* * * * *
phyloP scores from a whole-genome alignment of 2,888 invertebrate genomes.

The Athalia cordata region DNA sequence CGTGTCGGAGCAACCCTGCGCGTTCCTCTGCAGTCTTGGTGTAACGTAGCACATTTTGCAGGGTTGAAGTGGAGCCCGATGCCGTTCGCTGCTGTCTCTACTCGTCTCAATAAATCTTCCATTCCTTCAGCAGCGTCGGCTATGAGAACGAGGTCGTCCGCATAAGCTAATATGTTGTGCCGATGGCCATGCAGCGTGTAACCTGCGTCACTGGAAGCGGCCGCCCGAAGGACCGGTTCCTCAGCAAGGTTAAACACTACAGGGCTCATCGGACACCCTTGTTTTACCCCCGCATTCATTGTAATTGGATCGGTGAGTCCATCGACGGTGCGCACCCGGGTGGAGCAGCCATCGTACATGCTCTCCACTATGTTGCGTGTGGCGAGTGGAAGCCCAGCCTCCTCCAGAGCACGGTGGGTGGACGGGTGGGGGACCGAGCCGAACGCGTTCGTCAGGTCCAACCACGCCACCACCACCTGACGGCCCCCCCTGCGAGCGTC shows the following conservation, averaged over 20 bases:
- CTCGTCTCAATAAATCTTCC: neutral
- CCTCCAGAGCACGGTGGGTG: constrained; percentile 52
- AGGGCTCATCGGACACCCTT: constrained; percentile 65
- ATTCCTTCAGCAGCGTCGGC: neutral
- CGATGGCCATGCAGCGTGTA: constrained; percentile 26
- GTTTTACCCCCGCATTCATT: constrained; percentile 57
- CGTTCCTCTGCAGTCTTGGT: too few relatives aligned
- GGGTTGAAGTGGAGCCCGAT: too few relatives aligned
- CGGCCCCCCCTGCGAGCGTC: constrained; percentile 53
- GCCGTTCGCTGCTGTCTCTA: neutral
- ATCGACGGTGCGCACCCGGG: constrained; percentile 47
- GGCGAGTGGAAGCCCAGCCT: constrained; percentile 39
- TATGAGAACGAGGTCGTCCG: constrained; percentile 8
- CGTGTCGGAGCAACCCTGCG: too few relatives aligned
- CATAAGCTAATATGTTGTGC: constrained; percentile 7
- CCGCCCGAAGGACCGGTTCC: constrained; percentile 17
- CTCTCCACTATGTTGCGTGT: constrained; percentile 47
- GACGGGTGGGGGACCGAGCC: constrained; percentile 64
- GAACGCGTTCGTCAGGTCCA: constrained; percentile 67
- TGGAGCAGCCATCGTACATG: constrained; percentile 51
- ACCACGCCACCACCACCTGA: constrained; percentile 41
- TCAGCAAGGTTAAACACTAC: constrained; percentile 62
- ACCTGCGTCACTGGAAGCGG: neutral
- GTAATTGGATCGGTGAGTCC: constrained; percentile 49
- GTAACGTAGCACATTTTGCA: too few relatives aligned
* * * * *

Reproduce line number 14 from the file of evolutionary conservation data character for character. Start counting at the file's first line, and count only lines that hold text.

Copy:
- GGCGAGTGGAAGCCCAGCCT: constrained; percentile 39